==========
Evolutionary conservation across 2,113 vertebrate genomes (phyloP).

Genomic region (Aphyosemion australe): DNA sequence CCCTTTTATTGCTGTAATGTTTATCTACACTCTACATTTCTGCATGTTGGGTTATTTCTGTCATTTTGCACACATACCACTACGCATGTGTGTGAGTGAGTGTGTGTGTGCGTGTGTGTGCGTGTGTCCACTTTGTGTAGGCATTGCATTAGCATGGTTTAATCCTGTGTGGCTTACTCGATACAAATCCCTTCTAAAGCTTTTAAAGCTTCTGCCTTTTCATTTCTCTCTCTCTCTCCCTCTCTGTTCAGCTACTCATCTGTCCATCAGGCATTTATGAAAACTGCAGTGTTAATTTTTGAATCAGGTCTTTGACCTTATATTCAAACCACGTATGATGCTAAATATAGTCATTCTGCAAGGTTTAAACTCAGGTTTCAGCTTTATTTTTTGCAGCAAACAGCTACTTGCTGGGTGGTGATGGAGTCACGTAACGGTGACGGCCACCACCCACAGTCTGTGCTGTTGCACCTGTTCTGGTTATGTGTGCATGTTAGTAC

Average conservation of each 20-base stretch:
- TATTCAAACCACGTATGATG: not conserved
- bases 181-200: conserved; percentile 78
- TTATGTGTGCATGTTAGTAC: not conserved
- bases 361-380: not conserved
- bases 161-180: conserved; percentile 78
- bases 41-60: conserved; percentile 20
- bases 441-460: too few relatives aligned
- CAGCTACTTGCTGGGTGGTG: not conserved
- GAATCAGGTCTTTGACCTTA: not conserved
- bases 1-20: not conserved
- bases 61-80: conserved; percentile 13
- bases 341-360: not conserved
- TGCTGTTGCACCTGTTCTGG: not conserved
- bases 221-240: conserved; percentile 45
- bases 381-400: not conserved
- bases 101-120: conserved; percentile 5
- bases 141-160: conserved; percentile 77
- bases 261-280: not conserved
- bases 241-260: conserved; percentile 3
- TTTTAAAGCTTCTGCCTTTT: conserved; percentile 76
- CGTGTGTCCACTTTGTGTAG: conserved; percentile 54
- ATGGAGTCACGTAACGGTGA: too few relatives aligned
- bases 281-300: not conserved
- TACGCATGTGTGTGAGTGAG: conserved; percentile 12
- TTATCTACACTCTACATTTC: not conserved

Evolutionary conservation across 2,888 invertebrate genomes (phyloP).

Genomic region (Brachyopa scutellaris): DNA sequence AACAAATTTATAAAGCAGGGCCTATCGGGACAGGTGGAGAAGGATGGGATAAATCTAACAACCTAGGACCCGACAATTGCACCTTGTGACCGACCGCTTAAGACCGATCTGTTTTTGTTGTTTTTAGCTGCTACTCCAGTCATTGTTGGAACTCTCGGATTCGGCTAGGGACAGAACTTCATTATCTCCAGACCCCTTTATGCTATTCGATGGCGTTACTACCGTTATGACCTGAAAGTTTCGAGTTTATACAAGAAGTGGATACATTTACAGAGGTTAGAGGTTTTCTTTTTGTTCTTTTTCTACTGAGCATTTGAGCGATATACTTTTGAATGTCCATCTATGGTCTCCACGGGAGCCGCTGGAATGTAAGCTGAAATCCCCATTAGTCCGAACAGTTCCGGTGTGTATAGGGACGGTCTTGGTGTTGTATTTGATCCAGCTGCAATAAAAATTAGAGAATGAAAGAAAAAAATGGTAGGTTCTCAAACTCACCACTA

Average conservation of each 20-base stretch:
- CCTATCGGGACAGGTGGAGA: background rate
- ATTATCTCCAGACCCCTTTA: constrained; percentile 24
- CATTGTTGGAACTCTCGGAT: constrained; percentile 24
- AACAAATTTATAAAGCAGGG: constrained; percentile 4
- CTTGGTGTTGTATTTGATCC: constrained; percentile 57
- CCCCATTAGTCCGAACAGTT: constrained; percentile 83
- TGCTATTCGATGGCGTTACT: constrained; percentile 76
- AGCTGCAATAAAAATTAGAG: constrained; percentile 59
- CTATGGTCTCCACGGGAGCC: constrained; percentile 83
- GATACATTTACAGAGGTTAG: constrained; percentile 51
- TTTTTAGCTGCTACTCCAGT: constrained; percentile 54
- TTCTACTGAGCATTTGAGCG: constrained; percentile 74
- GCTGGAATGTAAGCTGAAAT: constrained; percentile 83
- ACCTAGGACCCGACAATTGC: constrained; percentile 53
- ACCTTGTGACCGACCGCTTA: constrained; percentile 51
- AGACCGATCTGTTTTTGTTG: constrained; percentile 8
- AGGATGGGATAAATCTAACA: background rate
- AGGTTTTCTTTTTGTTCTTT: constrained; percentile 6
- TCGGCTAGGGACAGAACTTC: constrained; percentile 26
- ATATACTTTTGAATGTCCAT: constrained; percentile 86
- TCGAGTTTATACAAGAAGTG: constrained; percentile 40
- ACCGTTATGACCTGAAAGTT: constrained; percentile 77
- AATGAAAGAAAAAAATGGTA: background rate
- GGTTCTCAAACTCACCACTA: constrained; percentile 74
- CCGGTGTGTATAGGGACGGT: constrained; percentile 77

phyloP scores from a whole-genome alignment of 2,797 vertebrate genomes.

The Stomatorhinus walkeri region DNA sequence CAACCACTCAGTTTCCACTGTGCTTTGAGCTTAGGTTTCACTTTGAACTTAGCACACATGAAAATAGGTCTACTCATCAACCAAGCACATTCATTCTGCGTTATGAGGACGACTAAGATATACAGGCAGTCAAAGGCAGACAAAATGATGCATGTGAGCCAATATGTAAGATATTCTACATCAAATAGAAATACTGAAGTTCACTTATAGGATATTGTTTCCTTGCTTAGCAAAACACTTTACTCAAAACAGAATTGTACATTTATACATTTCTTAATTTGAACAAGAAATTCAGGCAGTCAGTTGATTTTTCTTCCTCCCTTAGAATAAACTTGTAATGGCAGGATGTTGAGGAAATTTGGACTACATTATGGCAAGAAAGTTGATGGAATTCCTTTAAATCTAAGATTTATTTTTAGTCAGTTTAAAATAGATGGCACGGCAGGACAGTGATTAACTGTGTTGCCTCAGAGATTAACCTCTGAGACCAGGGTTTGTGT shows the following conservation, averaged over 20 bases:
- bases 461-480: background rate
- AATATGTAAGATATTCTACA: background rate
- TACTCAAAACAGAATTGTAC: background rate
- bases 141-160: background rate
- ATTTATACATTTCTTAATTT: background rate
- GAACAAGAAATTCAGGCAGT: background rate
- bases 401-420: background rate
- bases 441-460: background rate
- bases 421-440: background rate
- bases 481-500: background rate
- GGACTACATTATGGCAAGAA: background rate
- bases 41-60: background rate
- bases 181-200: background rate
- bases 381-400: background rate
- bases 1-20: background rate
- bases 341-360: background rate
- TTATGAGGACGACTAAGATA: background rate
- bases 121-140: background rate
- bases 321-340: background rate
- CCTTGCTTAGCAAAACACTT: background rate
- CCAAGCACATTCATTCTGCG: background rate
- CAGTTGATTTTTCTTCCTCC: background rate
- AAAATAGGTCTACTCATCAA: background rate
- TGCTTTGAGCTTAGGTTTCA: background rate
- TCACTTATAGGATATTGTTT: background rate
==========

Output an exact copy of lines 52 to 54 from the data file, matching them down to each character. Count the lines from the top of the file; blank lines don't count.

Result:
- TCGAGTTTATACAAGAAGTG: constrained; percentile 40
- ACCGTTATGACCTGAAAGTT: constrained; percentile 77
- AATGAAAGAAAAAAATGGTA: background rate